Rice blast management in California requires implementing a variety of cultural practices (destruction of infested residue, use of noninfestedseed, water seeding, continuous flooding, and avoiding excess nitrogen). Environmental conditions in California appear to be permissive for blast development but are usually not conducive. In other areas of the world where conditions are not conducive, the disease is most easily controlled by resistant cultivars, but resistant cultivars are not yet available in California. Fungicides are available, but are only needed when unusually wet conditions occur during the California growing season.
Blast is favored by excessive nitrogen fertilization, aerobic soils, and drought stress. High nitrogen rates and nitrate nitrogen increase rice susceptibility to the disease. Extended drain periods may also encourage the disease by aerating the soil, by converting ammonium to nitrate, and by causing drought stress to rice.
Use proper seed sampling and testing to identify and avoid the use of blast-infested seed in areas where blast is not a problem. This may help limit the introduction of the disease into noninfestedareas.
Water seeding is recommended to reduce or eliminate disease transmission from seed to seedlings. Drill seeding is not recommended because it may allow seed transmission, nitrate formation, and result in drought stress.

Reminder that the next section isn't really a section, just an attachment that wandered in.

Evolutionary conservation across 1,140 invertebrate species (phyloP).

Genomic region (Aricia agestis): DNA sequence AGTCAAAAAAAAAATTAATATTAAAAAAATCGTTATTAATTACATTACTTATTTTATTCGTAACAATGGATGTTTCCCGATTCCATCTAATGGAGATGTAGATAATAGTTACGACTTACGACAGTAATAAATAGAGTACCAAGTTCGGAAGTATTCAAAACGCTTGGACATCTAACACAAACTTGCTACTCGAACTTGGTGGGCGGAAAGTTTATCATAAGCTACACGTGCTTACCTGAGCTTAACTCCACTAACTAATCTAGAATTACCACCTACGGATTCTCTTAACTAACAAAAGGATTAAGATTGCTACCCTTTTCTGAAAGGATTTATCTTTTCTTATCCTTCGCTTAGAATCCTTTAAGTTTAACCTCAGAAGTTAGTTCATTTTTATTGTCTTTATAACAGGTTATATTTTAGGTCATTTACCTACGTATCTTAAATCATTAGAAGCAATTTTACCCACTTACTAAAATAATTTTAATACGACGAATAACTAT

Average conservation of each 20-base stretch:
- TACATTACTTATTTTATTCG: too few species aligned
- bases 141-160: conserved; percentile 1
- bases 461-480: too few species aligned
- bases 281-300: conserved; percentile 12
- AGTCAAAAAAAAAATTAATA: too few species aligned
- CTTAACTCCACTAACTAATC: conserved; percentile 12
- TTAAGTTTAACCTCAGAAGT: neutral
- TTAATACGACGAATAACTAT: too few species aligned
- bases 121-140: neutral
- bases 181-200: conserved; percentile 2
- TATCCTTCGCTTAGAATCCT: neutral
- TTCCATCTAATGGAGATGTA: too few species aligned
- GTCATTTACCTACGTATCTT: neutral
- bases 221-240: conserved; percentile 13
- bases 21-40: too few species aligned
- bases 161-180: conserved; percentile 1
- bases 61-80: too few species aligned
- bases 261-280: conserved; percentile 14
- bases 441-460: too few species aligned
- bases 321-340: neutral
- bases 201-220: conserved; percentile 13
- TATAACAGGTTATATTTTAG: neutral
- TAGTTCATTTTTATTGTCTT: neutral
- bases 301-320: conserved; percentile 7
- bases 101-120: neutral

Continuous flooding is recommended to limit blast development. Avoid field drainage, especially for extended periods because it allows the formation of nitrate and may cause drought stress. Some studies in other areas suggest that shallow water is more favorable to blast development than deeper water.
California varieties are susceptible to blast, and M-201 appears to be the most susceptible followed by M-104 and M-205. Of the widely grown varieties, M-202 appears to be more tolerant than others and exhibits some field resistance to leaf blast. Blast has been observed on M-201, M-202, M-204, M-205, M-103, M-104, S-102, L-204, Calmochi-101, and several proprietary varieties.
Monitoring and Treatment Decisions
Monitor to determine the need for treatments. Throughout the season, examine plants in several locations throughout the field for the presence of leaf lesions; intensify monitoring as plants approach the boot stage. If blast lesions are present and increasing just before the boot stage, a treatment may be justified. When making a treatment decision, consider disease progress, crop growth stage, environmental conditions, and rice variety. For example, there is a greater risk of neck and panicle blast infections occurring when growing one of the more susceptible cultivars and long periods of leaf wetness and warm night temperatures occur. Use a protectant fungicide so that the panicles is protected as it emerges from the boots. Because rice blast is a multiple cycle disease, fungicide applications to control leaf blast early in the season are generally ineffective in reducing the incidence of neck blast and yield losses.
UC IPM Pest Management Guidelines: Rice
C. A. Greer, UC Cooperative Extension, Colusa County
Acknowledgments for contributions to the disease section:R. K. Webster, Plant Pathology, UC Davis